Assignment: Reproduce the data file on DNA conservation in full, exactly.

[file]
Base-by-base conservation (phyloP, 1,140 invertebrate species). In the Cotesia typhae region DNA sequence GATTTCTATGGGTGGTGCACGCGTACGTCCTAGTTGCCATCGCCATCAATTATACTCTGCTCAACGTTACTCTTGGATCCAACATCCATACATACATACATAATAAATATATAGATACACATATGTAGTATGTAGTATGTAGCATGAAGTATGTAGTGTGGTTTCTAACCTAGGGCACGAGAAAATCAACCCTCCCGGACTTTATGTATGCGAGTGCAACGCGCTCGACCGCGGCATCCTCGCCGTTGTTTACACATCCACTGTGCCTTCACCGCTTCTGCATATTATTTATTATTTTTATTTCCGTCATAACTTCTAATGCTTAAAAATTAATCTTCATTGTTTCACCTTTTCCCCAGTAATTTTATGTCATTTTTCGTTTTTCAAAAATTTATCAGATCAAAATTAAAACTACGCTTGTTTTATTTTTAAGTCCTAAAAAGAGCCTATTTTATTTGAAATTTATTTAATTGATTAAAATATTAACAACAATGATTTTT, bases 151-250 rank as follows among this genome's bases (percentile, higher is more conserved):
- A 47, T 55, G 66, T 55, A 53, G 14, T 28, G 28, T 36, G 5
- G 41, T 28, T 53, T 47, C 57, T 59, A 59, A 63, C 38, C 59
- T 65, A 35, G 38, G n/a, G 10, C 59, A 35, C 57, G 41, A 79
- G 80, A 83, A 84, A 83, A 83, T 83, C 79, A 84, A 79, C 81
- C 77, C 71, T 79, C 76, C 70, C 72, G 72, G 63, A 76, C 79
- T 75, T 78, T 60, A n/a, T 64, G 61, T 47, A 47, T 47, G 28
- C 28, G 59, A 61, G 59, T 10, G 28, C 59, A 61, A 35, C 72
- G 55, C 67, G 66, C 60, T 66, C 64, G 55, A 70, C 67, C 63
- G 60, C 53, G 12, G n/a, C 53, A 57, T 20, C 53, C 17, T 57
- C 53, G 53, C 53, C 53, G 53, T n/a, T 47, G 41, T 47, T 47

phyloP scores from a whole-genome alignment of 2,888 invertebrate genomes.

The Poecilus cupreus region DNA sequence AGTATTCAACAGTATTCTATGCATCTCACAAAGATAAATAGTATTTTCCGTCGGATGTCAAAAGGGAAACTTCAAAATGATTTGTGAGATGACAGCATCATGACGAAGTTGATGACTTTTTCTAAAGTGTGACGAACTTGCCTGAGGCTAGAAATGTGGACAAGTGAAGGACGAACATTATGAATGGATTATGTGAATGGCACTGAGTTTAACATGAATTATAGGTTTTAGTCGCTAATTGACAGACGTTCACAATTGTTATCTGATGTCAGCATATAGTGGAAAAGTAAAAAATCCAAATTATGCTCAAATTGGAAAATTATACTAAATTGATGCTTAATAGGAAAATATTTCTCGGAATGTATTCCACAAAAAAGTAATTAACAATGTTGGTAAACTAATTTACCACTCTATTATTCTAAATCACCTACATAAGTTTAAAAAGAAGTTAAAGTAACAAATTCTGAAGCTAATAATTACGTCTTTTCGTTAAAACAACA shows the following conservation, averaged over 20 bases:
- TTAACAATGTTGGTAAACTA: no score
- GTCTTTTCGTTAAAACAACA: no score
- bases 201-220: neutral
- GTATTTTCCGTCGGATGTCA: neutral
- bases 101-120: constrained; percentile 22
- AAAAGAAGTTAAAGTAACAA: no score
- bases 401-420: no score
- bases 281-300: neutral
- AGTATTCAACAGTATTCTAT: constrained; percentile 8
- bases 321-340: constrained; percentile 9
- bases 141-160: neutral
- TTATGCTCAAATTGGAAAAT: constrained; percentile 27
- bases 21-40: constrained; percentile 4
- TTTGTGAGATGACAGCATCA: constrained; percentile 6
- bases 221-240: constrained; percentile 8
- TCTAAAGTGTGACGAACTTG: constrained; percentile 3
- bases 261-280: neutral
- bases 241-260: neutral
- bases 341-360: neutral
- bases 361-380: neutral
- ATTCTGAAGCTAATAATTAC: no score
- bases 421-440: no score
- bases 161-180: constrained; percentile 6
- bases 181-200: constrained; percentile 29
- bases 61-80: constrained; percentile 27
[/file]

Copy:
Base-by-base conservation (phyloP, 1,140 invertebrate species). In the Cotesia typhae region DNA sequence GATTTCTATGGGTGGTGCACGCGTACGTCCTAGTTGCCATCGCCATCAATTATACTCTGCTCAACGTTACTCTTGGATCCAACATCCATACATACATACATAATAAATATATAGATACACATATGTAGTATGTAGTATGTAGCATGAAGTATGTAGTGTGGTTTCTAACCTAGGGCACGAGAAAATCAACCCTCCCGGACTTTATGTATGCGAGTGCAACGCGCTCGACCGCGGCATCCTCGCCGTTGTTTACACATCCACTGTGCCTTCACCGCTTCTGCATATTATTTATTATTTTTATTTCCGTCATAACTTCTAATGCTTAAAAATTAATCTTCATTGTTTCACCTTTTCCCCAGTAATTTTATGTCATTTTTCGTTTTTCAAAAATTTATCAGATCAAAATTAAAACTACGCTTGTTTTATTTTTAAGTCCTAAAAAGAGCCTATTTTATTTGAAATTTATTTAATTGATTAAAATATTAACAACAATGATTTTT, bases 151-250 rank as follows among this genome's bases (percentile, higher is more conserved):
- A 47, T 55, G 66, T 55, A 53, G 14, T 28, G 28, T 36, G 5
- G 41, T 28, T 53, T 47, C 57, T 59, A 59, A 63, C 38, C 59
- T 65, A 35, G 38, G n/a, G 10, C 59, A 35, C 57, G 41, A 79
- G 80, A 83, A 84, A 83, A 83, T 83, C 79, A 84, A 79, C 81
- C 77, C 71, T 79, C 76, C 70, C 72, G 72, G 63, A 76, C 79
- T 75, T 78, T 60, A n/a, T 64, G 61, T 47, A 47, T 47, G 28
- C 28, G 59, A 61, G 59, T 10, G 28, C 59, A 61, A 35, C 72
- G 55, C 67, G 66, C 60, T 66, C 64, G 55, A 70, C 67, C 63
- G 60, C 53, G 12, G n/a, C 53, A 57, T 20, C 53, C 17, T 57
- C 53, G 53, C 53, C 53, G 53, T n/a, T 47, G 41, T 47, T 47

phyloP scores from a whole-genome alignment of 2,888 invertebrate genomes.

The Poecilus cupreus region DNA sequence AGTATTCAACAGTATTCTATGCATCTCACAAAGATAAATAGTATTTTCCGTCGGATGTCAAAAGGGAAACTTCAAAATGATTTGTGAGATGACAGCATCATGACGAAGTTGATGACTTTTTCTAAAGTGTGACGAACTTGCCTGAGGCTAGAAATGTGGACAAGTGAAGGACGAACATTATGAATGGATTATGTGAATGGCACTGAGTTTAACATGAATTATAGGTTTTAGTCGCTAATTGACAGACGTTCACAATTGTTATCTGATGTCAGCATATAGTGGAAAAGTAAAAAATCCAAATTATGCTCAAATTGGAAAATTATACTAAATTGATGCTTAATAGGAAAATATTTCTCGGAATGTATTCCACAAAAAAGTAATTAACAATGTTGGTAAACTAATTTACCACTCTATTATTCTAAATCACCTACATAAGTTTAAAAAGAAGTTAAAGTAACAAATTCTGAAGCTAATAATTACGTCTTTTCGTTAAAACAACA shows the following conservation, averaged over 20 bases:
- TTAACAATGTTGGTAAACTA: no score
- GTCTTTTCGTTAAAACAACA: no score
- bases 201-220: neutral
- GTATTTTCCGTCGGATGTCA: neutral
- bases 101-120: constrained; percentile 22
- AAAAGAAGTTAAAGTAACAA: no score
- bases 401-420: no score
- bases 281-300: neutral
- AGTATTCAACAGTATTCTAT: constrained; percentile 8
- bases 321-340: constrained; percentile 9
- bases 141-160: neutral
- TTATGCTCAAATTGGAAAAT: constrained; percentile 27
- bases 21-40: constrained; percentile 4
- TTTGTGAGATGACAGCATCA: constrained; percentile 6
- bases 221-240: constrained; percentile 8
- TCTAAAGTGTGACGAACTTG: constrained; percentile 3
- bases 261-280: neutral
- bases 241-260: neutral
- bases 341-360: neutral
- bases 361-380: neutral
- ATTCTGAAGCTAATAATTAC: no score
- bases 421-440: no score
- bases 161-180: constrained; percentile 6
- bases 181-200: constrained; percentile 29
- bases 61-80: constrained; percentile 27